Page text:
Now I am not a linear, sequential person. I am far from that organized ducks-in-a-row personality. In graduate school, I was introduced by a professor who knew me well as the “token” graduate student. He referred to me as a “token” because like a male in an all-female staff, I was the unusual one working on a doctoral degree. I was the global thinker, not immersed in the depth of my chosen profession but a person who needed to see how things connected to the whole. I often started in the middle and worked to both ends, who naturally would move from A to C and then back to B. To do lists and particularly in moving through them in the exact order is not my natural inclination. I tend to follow my interests and what is often called “gut instincts.” As a result, I discovered schedules can be modified and tasks can be broken down into easier pieces.

Start by looking at your biological rhythms. For example, I do not work well in the morning. I am a night person. But if I structure my day to use mornings for myself and work afternoons and evenings, things perk up. I can do that now because I am self-employed, but I haven’t always been that fortunate. I had to find other ways of working within time that could produced results that fit my biology. When I was working as a financial counselor for the Army, I found blocking out “admin time” in the morning benefited me. Here I established a space where I was uninterrupted by phone, clients, coworkers, and other distractions and could easily avoid the multi-tasking the rest of the day might produce. Of course, if an emergency occurred, I was flexible, but most of the time I could move from coffee and preparing monthly statistics or a new seminar into client mode with ease once the administration duties were complete. The task of switching administration time to a period when I was still slow moving allowed me to focus on details more closely and gear myself up for the more fast paced and wide-ranging issues of my clients.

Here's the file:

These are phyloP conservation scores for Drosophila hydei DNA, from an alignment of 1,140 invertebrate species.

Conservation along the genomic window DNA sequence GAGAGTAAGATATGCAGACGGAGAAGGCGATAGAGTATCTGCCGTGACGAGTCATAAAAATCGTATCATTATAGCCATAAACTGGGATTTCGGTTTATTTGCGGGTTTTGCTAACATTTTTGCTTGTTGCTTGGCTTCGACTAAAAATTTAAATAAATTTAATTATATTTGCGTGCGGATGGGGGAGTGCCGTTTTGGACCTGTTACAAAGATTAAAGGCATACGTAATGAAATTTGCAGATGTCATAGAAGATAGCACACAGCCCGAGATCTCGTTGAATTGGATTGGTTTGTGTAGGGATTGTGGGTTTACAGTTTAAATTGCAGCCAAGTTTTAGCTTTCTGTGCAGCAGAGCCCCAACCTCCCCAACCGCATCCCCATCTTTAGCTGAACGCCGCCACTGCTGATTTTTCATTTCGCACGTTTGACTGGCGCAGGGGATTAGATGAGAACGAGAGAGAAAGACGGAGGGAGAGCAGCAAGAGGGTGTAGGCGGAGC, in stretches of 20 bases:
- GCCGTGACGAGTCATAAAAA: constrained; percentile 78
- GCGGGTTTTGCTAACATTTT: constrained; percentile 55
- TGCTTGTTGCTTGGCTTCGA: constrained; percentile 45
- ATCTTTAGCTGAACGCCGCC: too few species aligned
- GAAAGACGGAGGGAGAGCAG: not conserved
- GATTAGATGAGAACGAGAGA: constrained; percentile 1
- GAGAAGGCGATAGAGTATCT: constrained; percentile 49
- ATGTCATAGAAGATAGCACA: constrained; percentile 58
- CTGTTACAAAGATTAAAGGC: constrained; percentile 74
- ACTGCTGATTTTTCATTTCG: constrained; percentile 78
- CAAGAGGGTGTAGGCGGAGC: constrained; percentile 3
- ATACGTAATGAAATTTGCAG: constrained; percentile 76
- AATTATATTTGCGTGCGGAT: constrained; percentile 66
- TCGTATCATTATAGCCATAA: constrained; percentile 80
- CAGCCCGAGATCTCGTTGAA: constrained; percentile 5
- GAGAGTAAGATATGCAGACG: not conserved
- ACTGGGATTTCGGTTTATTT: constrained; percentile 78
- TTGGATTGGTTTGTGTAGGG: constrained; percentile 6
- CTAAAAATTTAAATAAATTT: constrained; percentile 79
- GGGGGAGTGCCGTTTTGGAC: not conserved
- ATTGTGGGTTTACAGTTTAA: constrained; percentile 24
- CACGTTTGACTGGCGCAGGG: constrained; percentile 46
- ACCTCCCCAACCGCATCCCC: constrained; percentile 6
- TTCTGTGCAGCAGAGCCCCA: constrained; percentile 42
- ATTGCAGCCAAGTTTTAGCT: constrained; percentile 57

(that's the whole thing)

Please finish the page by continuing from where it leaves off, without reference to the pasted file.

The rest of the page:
Another suggestion to help avoid procrastination and scattering energy is to develop a functioning work area, one without a lot of clutter. I seem to collect piles of paper and usually have two or more projects that demand lots of writing, research, and/or paper work. This has been a continuing issue for me. I finally bought a large box (the kind you can buy from any catalog) where I can store papers out of sight, pulling out the temporary file I need to work on when I am inspired or required to do so. Only the completed work goes into the file for the project and all my half-finished papers and idea slips are not visible. There are other methods, so find your own best way to reduce visible clutter and don’t become obsessed about pencil sharpening, a clean and totally clear desk, or the immediate need to do the filing. These can be hidden ways to procrastinate. Get your attitude on straight: Believe in yourself and your abilities. Put the important projects on top, don’t try to escape them.

There are other changes you may need to employ, but the ones suggested are ideas which almost automatically keep you from checking email and phone messages constantly. The suggestions of focus, structure, and time management to fit your biological clock immediately give beneficial effects. You will stop spinning your wheels, feel more in control, experience less stress, and have more enjoyment in the tasks at hand.

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 Jill@DrJillBakke.com